Griffith Aikido building confidence and enjoyment in martial arts Brisbane
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1. The ultimate aim of self defence
This is a great short film made in Germany by Tendo dojo Berlin. The art involved is Ninjutsu but the message is the same.
“The ultimate aim of any self defence art is not having to use it.”
2. Born with talent or is it just hard work and practice?
Continuing from last week’s story on the Talent Code, according to academic sociologist, Malcolm Gladwell it takes 10,000 hours of practice to master a complex skill. In his book ‘Outliers’, Gladwell also observes it takes more than just ability to be successful.
It also requires opportunity, tireless work ethic, a strong support base and, in many cases – luck. This flies in the face of the convention wisdom that talent is born not made.
It is also consistent with the often cited secret to Aikido; the advice that respected Aikido instructor Tony Neil gave me many years ago, “The secret to Aikido is to keep turning up to class!”
No one is ever successful on their own. For one person to shine it takes a team of willing supporters to help create their genius. For young people, it often starts with equally devoted parents allowing the opportunity during the early years, as well as the mentoring skills of good teachers along the way.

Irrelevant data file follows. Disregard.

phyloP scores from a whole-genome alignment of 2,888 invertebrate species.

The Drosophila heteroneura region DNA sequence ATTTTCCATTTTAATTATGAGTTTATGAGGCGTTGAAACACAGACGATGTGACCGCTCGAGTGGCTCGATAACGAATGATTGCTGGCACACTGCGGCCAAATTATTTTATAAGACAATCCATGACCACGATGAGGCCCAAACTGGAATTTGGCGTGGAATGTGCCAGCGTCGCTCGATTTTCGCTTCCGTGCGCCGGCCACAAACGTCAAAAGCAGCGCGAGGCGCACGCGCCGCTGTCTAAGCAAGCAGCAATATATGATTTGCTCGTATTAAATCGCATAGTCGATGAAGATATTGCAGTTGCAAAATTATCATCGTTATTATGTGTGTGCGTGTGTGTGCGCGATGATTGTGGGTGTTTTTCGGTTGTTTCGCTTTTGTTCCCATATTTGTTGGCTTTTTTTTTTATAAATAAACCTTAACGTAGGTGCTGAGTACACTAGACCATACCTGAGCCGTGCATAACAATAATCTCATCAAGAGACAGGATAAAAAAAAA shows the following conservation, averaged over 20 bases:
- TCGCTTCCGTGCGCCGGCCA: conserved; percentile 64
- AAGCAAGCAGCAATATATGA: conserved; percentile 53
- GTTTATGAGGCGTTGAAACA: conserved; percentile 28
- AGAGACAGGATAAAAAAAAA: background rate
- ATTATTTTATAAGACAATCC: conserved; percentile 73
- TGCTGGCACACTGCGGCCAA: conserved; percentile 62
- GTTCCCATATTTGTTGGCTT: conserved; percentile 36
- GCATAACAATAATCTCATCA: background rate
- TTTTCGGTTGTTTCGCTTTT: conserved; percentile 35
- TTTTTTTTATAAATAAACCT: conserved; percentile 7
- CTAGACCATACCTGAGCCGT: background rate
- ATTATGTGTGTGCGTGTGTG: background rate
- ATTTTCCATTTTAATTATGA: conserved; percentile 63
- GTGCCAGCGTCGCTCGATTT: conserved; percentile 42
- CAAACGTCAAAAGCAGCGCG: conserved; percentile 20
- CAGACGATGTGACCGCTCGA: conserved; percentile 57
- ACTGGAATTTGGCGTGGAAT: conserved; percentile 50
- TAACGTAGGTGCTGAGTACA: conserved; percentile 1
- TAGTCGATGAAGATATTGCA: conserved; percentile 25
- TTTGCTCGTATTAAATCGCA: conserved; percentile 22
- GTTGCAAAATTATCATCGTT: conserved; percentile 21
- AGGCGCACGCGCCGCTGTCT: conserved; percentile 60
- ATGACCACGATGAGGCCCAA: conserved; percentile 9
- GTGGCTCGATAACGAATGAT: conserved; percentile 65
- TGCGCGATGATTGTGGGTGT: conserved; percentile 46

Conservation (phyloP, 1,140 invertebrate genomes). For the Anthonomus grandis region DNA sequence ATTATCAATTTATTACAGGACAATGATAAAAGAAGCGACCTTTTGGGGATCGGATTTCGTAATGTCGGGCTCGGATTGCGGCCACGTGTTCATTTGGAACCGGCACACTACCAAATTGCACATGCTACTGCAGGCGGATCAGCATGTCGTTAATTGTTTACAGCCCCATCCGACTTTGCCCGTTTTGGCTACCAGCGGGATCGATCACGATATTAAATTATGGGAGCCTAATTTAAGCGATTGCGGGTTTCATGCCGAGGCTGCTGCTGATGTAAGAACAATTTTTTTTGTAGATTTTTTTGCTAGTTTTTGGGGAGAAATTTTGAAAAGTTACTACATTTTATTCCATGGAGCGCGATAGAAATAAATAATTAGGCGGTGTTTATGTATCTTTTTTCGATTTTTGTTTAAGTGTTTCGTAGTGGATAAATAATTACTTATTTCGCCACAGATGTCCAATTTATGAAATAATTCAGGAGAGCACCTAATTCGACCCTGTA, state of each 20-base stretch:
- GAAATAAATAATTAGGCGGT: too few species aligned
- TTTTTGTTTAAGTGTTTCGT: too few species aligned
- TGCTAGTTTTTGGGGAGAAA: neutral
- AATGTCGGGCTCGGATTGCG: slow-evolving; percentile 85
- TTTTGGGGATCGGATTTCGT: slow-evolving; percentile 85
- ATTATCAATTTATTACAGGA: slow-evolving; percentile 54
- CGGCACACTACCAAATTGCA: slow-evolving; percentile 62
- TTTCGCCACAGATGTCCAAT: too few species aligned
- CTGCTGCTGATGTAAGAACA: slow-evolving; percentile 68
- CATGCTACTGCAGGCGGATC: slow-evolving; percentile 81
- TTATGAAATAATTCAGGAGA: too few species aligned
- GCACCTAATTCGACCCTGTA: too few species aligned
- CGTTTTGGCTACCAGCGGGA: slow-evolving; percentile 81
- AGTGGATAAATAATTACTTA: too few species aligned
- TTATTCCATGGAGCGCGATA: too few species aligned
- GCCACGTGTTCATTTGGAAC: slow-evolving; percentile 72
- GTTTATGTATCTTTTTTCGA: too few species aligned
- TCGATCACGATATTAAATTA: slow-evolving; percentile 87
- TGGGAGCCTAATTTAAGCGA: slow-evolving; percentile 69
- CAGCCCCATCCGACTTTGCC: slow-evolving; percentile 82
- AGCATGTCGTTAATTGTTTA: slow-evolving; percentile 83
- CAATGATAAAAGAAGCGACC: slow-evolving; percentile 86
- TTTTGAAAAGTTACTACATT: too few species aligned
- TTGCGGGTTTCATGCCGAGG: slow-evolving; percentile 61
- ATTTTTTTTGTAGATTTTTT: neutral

Luck often plays a role. Although it depends on each individual’s definition of success, to be a world class exponent and to be recognised as such can revolve around being in the right place at the right time.
For example, Bill Gates and Steve Jobs had the luck to be born into just the right era to revolutionise the computer world, but still they needed to practice and hone their skills; and they still needed the imagination of a ‘new world explorer’ to foresee what was possible.
But then who knows? With their ability and imagination, it is hard to believe that such talent wouldn’t shine somehow in any era.